John Murry “A Short History Of Decay” (TV Records, 2017)

It’s been five years since John Murry appeared set to build on the accolades garnered by his album, The Graceless Age, a sublime record which took the raw material of his unsettled life (and near death from an overdose) and turned it into art. It was not to be however as events conspired and he ended up, as he saw it, in exile in Ireland with only occasional forays into the limelight. A man haunted by his past and somewhat rudderless, he was still capable of turning in fine songs and remained a compelling live performer but The Graceless Age owed much to Murry’s co-producer, Tim Mooney, and Mooney’s sudden death as the album was released was just one hammer blow to Murry’s newfound stability. On A Short History Of Decay he appears to have found a replacement of sorts to Mooney in the form of Michael Timmins of The Cowboy Junkies, a fan of Murry’s but also a man able to corral his wayward genius. Continue reading “John Murry “A Short History Of Decay” (TV Records, 2017)”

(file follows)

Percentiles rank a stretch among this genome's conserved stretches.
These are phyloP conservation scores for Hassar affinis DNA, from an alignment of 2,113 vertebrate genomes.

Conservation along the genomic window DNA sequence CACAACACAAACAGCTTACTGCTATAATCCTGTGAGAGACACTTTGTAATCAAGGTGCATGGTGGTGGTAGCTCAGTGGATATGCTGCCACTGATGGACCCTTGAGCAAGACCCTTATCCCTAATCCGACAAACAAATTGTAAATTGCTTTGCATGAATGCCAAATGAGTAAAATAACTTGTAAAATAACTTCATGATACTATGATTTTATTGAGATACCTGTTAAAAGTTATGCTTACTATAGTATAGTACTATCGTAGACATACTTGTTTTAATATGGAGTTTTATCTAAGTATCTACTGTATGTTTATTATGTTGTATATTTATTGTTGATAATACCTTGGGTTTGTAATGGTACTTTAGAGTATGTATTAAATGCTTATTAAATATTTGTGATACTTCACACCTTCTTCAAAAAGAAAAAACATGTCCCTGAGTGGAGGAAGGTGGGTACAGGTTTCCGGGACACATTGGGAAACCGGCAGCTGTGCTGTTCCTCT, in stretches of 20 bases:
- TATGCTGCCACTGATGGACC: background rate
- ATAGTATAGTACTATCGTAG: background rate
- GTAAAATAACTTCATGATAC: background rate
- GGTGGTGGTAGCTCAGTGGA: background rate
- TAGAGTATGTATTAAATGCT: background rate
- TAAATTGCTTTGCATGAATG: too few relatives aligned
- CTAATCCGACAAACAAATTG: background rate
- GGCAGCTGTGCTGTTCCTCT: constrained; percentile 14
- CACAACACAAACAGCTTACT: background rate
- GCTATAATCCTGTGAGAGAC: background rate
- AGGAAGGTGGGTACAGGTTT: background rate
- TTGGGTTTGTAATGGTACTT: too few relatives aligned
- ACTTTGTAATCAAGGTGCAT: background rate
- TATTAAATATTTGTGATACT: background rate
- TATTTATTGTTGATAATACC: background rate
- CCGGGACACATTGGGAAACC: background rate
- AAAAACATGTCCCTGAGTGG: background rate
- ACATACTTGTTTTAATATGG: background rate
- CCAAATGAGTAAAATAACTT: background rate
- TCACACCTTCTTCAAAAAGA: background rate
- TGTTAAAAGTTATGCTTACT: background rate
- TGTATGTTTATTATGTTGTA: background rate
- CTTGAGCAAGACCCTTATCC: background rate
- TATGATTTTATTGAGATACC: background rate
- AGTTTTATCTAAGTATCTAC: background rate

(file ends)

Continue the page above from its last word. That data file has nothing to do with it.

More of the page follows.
The past is never dead. It’s not even past – an interview with John Murry

John Murry’s 2012 album The Graceless Age was hailed by MOJO magazine with a 5 out of 5 rating, UNCUT called it a “masterpiece”, both magazines included it in their Top 10 albums of the year; American Songwriter put it in their Top 5 of the year and The Guardian included it in their best of the year as well. Written and recorded in the wake of a heroin addiction the album was candid in its depiction of his struggles and near death encounter, the grim tales delivered with an almost suffocating beauty concocted by Murry and his producer, Tim Mooney. On stage Murry seemed at times to be reliving the events described, his performances raw, an exorcism of sorts. The sudden death of his mentor Mooney and a marital breakup derailed whatever momentum was being achieved and although he has continued to perform and has recorded several EPs, many were wondering if he would ever record another album. At times Murry himself seemed to regard the album as a millstone around his neck. Continue reading “The past is never dead. It’s not even past – an interview with John Murry”